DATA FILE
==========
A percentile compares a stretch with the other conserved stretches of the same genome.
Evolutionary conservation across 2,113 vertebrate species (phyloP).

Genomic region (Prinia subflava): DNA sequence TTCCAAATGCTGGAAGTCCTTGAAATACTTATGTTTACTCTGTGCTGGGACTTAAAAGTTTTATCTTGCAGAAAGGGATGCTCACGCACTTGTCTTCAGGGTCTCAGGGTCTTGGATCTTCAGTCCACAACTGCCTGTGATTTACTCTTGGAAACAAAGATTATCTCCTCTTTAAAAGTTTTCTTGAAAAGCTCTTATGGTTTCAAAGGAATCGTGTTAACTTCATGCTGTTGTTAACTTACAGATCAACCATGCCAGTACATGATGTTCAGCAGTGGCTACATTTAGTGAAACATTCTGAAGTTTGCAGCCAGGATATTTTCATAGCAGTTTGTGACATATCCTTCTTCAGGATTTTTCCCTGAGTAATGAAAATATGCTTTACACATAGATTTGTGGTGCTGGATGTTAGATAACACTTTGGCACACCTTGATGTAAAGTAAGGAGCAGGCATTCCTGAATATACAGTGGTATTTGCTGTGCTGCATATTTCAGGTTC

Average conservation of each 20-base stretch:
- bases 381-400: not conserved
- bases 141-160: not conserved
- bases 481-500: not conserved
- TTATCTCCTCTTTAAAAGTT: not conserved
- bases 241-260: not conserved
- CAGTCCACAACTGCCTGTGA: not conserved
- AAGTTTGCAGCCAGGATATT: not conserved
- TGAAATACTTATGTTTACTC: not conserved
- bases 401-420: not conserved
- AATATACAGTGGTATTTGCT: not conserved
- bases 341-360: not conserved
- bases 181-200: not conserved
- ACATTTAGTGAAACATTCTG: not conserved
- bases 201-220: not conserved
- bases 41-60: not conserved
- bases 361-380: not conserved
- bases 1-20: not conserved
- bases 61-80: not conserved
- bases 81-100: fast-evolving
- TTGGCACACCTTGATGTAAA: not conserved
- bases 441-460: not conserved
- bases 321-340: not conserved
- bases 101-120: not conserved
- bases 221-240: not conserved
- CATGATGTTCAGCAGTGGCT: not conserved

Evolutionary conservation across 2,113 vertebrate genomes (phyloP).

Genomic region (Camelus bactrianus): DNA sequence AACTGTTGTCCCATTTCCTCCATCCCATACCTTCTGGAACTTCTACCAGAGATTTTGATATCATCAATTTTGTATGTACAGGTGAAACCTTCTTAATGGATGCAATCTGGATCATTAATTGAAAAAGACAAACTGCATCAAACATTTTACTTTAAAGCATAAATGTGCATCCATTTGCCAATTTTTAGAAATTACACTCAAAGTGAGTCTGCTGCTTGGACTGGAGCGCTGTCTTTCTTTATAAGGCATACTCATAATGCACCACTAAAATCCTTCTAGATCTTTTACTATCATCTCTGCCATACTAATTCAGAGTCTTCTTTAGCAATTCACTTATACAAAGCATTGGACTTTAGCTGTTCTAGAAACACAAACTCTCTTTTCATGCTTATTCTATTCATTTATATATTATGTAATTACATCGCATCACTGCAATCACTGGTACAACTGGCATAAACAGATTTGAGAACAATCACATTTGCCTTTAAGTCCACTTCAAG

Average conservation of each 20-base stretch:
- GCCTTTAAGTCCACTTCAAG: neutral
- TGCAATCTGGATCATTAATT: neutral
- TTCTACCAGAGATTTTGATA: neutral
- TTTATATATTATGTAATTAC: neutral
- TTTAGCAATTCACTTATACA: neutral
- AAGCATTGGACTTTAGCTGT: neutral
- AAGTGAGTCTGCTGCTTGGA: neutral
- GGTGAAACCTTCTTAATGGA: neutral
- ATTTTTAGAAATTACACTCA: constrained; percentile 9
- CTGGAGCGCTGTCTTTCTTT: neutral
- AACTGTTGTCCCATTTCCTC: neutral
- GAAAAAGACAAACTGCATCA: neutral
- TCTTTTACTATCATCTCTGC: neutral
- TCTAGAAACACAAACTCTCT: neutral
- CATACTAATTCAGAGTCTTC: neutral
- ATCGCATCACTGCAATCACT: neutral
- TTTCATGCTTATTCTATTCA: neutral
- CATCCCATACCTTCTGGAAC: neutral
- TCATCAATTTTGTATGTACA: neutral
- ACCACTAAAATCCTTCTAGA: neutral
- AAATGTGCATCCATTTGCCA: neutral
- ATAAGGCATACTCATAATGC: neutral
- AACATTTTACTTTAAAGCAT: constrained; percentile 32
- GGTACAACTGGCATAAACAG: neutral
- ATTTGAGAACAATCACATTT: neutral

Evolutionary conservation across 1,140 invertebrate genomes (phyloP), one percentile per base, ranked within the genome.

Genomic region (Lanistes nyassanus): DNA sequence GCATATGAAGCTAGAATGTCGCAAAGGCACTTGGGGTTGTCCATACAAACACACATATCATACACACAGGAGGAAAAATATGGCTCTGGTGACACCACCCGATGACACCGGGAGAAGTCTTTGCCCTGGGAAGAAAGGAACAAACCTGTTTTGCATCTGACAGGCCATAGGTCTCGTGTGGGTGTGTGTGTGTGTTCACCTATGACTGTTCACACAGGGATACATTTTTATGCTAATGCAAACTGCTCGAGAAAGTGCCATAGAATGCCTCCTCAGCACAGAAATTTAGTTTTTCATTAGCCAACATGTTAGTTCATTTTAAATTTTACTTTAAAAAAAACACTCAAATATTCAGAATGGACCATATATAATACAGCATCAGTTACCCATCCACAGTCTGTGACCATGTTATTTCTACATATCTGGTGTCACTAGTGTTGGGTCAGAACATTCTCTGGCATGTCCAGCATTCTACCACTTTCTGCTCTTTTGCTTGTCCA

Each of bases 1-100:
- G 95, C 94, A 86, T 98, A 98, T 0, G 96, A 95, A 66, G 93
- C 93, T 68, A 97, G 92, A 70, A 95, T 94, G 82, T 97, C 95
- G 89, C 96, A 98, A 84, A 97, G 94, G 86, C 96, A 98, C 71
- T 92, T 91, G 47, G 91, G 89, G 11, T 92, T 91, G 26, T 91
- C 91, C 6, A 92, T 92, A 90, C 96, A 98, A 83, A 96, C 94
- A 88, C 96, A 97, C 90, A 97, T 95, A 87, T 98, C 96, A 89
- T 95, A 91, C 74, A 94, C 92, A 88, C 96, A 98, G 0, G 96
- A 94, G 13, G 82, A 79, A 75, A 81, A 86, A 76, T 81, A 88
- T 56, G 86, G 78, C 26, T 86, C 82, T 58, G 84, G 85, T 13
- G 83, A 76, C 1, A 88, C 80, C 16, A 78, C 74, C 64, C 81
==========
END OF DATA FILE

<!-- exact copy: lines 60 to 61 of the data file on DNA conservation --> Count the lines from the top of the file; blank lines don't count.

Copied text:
Each of bases 1-100:
- G 95, C 94, A 86, T 98, A 98, T 0, G 96, A 95, A 66, G 93